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UPDATE 2-MUFG buys U.S. property loans from Deutsche worth $3.7 bln
April 8, 2013 / 1:45 AM / 5 years ago

UPDATE 2-MUFG buys U.S. property loans from Deutsche worth $3.7 bln

* Over half of the portfolio is in top 3 U.S. metropolitan areas

* MUFG has been actively looking for U.S. acquisition opportunities

* Amount to be paid not disclosed; all-cash transaction

By Taiga Uranaka and Denny Thomas

TOKYO/HONG KONG, April 8 (Reuters) - Mitsubishi UFJ Financial Group has acquired a U.S. commercial property loan portfolio from a Deutsche Bank unit worth $3.7 billion, as cashed-up Japanese lenders swoop in on assets sold by retreating European banks.

The deal, which comes as MUFG is pushing aggressively to ramp up its U.S presence, will make the Japanese bank the ninth biggest commercial real estate lender in the United States, up from 17th, while diversifying its property portfolio and allowing it to deploy excess capital.

It also comes as a number of European banks offload loan portfolios and exit non-core operations, helping them to raise capital to meet tough new regulatory norms under Basel III requirements.

The all-cash acquisition is expected to close in the second quarter of this year and does not require any regulatory approval, MUFG said in a presentation. It did not disclose the amount to be paid in the transaction.

The bank also noted that U.S. commercial property prices have recently recovered from 2009 lows.

About 52 percent of loans are made to properties in the top three U.S. metropolitans areas: New York City, Los Angeles and Chicago.

MUFG President Nobuyuki Hirano has said the bank wants to double the size of its unit Union Bank, which would make it the 10th largest lender the United States. The San Francisco-based bank bought Pacific Capital Bancorp for about $1.5 billion last year.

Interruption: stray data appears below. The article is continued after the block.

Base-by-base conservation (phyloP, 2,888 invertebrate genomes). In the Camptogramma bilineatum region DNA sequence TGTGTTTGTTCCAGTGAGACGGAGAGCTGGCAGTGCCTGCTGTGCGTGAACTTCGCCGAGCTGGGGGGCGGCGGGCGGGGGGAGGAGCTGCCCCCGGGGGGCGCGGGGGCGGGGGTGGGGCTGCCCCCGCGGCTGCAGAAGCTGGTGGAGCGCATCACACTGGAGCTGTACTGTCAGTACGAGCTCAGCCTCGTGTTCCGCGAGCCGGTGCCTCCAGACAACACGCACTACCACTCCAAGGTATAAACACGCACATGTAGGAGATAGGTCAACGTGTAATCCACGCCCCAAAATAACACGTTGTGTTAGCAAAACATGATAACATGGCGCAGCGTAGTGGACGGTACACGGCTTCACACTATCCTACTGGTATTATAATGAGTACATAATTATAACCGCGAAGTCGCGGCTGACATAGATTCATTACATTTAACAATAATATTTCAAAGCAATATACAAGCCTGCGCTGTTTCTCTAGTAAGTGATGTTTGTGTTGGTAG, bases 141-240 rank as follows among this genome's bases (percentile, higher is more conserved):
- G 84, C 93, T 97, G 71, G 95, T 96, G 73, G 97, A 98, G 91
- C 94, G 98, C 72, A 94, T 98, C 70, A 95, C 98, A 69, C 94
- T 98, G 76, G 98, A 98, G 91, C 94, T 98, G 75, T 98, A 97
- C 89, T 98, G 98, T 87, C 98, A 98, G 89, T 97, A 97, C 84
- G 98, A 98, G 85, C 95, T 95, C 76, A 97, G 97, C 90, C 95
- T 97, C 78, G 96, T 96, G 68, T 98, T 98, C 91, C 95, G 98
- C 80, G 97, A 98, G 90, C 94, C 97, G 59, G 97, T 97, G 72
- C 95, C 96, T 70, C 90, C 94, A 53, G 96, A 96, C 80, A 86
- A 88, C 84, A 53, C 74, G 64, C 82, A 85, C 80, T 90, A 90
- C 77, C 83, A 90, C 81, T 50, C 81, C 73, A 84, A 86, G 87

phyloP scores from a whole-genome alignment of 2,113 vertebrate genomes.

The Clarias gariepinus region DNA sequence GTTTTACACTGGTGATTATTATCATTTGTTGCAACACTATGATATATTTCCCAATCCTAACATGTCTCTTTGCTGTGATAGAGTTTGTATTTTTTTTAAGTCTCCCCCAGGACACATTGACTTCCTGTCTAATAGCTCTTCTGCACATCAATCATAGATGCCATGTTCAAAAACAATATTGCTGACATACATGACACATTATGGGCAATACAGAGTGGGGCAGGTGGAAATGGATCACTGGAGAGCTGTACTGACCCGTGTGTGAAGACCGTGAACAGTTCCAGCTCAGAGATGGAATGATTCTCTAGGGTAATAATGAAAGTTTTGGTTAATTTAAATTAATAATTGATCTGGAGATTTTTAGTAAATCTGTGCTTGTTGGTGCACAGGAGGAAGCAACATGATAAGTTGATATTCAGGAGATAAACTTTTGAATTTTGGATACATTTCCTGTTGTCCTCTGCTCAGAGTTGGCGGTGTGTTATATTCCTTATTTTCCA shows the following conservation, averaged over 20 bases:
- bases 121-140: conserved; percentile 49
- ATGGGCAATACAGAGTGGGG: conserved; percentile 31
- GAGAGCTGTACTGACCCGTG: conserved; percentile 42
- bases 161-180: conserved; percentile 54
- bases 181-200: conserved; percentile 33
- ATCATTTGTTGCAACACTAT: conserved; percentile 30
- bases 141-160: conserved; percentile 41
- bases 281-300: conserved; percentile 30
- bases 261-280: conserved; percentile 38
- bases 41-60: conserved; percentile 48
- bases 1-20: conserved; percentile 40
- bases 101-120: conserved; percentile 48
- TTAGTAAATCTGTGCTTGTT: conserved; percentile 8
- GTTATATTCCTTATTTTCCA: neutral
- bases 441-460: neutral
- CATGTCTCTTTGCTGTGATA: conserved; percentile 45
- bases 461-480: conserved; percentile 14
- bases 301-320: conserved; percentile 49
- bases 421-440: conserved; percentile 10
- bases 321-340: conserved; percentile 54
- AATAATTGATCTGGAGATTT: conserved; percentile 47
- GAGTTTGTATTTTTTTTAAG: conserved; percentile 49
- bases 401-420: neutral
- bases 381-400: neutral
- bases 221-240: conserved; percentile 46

Relatively unscathed by Europe’s debt problems and boasting stronger capital and liquidity positions than their global peers, MUFG and domestic rivals Mizuho Financial Group and Sumitomo Mitsui Financial Group have been actively scouting for distressed assets as they confront slowing loan demand at home.

Overseas purchases have pushed up the foreign share of total outstanding loans for the three megabanks to 20 percent at end-September 2012, compared with 16 percent at the end of March 2010, according to Moody’s Investors Service.

In 2010, MUFG acquired a $6.4 billion project financing loan book from Royal Bank of Scotland. More recently, Mizuho agreed to buy a Brazilian unit of Germany’s WestLB for about $380 million.

But Moody’s Investors Service senior analyst Tetsuya Yamamoto said he expected the pace of overseas purchases by Japan’s top three banks to slow as their foreign currency funding is not that strong compared with their Japanese yen liquidity.

While they have been looking at buying minority equity stakes in some Asian banks, that would be a drain on core capital.

“From a regulatory capital perspective, acquisition of loans would make more sense than a minority stake in a foreign bank,” Yamamoto added.

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